One of the many principles that rings true in many aspects of daily life is the notion of the law of unintended consequences.
You can set out with the mind to do something good and in the end find yourself having to do something so backwards that you begin to wonder how anyone can ever think it is a good idea.
Look at it this way, there are people that are in prisons right now that never went to a dentist a day of their life that before they were incarcerated had maybe three teeth in their heads. Now, and take a wild guess who is paying for it they now have teeth that are so perfect you’d never guess they were screwed in. Those, by the way cost several thousand dollars per tooth and guess who is paying for that one as well.
Now, when the police take someone into custody they are responsible for footing the bill of any medical expenses that might come up. Now, if someone tries to shoot a cop and the cop shoots back…guess who has to pay for the bullet to be removed?
The Omaha World-Herald reported Monday that the city is on the hook for an estimated $240,000 in medical bills for 36-year-old John Ezell, Jr.
Ezell was shot multiple times by Omaha police officers after Ezell fired his weapon at Omaha Officer Ken Fortune during a traffic stop and pursuit in September.
During the incident, Omaha gang officers in an unmarked car attempted to stop a vehicle in which Ezell was a passenger. While the vehicle initially stopped, it then took off — reportedly at the urging of Ezell — and a brief pursuit ensued, during which multiple additional attempts were made to stop the car.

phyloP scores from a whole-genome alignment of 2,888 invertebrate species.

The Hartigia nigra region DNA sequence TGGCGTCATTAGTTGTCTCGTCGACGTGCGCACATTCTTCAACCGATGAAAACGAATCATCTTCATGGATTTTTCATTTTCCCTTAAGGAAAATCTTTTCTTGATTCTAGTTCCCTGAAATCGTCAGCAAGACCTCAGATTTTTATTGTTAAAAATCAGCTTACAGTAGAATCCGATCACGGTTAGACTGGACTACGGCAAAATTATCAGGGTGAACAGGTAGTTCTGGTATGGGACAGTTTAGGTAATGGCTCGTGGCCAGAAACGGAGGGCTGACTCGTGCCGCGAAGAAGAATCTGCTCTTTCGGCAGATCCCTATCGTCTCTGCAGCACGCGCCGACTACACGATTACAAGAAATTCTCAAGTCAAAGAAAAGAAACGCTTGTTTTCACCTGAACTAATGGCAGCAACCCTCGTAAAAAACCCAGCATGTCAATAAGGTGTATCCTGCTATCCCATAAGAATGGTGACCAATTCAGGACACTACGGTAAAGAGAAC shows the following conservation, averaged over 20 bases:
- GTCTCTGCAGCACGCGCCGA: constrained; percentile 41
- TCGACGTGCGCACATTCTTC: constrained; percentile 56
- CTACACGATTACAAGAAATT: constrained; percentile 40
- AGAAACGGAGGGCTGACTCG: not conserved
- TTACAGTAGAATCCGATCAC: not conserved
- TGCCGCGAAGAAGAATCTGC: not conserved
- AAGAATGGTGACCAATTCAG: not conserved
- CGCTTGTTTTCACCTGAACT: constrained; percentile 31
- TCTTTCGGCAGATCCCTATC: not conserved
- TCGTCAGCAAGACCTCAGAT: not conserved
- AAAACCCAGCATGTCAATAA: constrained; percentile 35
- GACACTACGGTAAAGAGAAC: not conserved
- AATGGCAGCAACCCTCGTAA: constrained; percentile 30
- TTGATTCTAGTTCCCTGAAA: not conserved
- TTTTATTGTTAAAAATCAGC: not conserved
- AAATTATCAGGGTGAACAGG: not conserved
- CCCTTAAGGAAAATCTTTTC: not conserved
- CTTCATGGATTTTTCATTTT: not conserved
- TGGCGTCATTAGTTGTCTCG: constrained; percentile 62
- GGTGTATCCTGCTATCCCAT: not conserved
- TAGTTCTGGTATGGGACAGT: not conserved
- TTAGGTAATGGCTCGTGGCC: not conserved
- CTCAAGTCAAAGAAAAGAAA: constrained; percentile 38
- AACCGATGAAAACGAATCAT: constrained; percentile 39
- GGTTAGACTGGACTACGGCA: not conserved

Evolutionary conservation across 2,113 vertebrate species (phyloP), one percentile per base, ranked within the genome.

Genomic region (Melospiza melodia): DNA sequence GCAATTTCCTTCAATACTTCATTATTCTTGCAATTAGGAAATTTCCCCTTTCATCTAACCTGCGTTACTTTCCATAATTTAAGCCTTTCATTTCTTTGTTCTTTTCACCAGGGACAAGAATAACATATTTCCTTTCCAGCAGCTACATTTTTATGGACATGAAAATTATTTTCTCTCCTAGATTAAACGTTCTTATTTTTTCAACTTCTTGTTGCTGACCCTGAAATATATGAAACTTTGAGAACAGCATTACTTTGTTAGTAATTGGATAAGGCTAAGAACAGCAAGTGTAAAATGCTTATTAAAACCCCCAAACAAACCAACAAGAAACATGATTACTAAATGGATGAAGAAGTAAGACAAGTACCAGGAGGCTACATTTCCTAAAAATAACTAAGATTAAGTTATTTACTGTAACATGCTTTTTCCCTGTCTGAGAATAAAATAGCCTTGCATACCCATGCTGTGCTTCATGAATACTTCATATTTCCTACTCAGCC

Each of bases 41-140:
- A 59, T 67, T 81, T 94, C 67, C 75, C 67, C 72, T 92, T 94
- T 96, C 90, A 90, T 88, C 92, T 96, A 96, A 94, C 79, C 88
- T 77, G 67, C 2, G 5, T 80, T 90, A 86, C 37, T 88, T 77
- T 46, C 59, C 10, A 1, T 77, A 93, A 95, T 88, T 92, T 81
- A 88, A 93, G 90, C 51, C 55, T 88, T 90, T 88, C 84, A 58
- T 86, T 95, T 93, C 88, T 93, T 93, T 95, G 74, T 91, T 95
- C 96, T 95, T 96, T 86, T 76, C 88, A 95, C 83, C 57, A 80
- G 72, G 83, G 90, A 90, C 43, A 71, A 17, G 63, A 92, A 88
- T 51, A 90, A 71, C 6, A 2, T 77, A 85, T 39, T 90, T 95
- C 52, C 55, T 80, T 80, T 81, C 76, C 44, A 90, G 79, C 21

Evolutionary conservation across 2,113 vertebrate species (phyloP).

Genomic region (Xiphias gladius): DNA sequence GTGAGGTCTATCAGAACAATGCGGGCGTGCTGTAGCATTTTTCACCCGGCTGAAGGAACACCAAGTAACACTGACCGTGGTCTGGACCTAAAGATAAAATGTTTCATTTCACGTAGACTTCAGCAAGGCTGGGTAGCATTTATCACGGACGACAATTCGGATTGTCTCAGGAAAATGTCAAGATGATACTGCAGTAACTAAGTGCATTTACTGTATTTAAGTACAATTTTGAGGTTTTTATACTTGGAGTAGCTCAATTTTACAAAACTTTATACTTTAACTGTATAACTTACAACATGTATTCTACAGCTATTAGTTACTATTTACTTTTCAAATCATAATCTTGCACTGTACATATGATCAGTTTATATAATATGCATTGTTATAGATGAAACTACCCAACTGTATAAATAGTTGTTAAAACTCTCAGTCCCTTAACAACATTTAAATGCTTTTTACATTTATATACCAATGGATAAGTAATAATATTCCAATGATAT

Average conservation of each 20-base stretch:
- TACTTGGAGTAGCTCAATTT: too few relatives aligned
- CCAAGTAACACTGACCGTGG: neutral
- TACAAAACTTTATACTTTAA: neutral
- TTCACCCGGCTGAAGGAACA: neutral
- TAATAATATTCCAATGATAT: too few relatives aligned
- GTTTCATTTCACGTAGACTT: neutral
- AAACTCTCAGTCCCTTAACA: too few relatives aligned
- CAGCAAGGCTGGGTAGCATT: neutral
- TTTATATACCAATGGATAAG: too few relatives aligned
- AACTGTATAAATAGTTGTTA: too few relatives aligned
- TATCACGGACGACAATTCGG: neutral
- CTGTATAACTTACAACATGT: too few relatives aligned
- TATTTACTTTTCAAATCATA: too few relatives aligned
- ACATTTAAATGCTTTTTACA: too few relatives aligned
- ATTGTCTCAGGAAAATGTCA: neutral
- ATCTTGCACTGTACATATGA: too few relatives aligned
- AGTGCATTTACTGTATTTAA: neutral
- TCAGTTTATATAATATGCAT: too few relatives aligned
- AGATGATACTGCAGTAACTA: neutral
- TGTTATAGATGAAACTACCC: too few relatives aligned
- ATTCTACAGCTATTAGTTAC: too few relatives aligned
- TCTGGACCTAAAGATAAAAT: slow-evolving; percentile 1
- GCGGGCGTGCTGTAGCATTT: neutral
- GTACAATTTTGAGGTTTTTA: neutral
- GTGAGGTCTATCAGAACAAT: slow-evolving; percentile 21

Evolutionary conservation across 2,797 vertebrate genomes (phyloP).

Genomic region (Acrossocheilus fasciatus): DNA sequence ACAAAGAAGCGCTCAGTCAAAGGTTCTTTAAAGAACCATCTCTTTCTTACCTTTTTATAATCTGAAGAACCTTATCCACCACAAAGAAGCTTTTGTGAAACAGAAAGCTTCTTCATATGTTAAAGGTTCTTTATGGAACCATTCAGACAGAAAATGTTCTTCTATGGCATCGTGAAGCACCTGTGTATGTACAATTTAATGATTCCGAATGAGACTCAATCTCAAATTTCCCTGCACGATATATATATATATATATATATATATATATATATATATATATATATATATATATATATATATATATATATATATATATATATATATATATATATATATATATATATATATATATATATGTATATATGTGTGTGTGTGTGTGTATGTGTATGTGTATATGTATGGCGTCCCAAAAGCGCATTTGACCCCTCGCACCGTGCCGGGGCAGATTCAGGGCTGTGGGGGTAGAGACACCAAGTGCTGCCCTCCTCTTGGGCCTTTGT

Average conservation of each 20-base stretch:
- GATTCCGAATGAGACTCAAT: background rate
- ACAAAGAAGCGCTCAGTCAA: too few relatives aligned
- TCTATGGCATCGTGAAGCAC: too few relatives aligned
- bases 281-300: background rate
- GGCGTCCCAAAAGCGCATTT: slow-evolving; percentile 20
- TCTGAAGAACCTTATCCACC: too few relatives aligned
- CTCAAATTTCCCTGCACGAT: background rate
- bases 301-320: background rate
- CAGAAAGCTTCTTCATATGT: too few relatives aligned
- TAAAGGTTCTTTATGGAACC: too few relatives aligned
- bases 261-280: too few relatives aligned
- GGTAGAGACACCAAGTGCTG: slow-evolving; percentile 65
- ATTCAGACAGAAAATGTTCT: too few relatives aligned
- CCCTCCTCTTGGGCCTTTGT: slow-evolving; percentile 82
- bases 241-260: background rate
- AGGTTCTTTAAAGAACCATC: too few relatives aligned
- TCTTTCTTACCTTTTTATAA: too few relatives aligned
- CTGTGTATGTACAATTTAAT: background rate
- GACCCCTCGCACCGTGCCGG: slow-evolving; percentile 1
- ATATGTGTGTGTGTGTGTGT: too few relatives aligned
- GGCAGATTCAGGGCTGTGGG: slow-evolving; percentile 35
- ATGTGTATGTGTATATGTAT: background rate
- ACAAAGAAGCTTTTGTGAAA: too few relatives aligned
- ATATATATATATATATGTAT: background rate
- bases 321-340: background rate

John Ezell is on fed prob. for firearm violations and is a known gang member. He will be booked for two counts of Attempted Murder, Pos. of F/A by Prohibited Person, and two counts of Weapon Use Felony.
At one point, Fortune approached the vehicle only to be shot in the shoulder by Ezell. Two other officers returned fire on Ezell, striking him multiple times.
Ezell spent more than a month recovering from the gunshot wounds at the Nebraska Medical Center and racked up medical bills totaling nearly $480,000 for his treatment. Ezell doesn’t have any health insurance, nor is he eligible for Medicaid or Medicare, and thus has no way to pay his medical bills.
That means the burden for paying the bill has fallen on the city, as per local and state law and court precedent.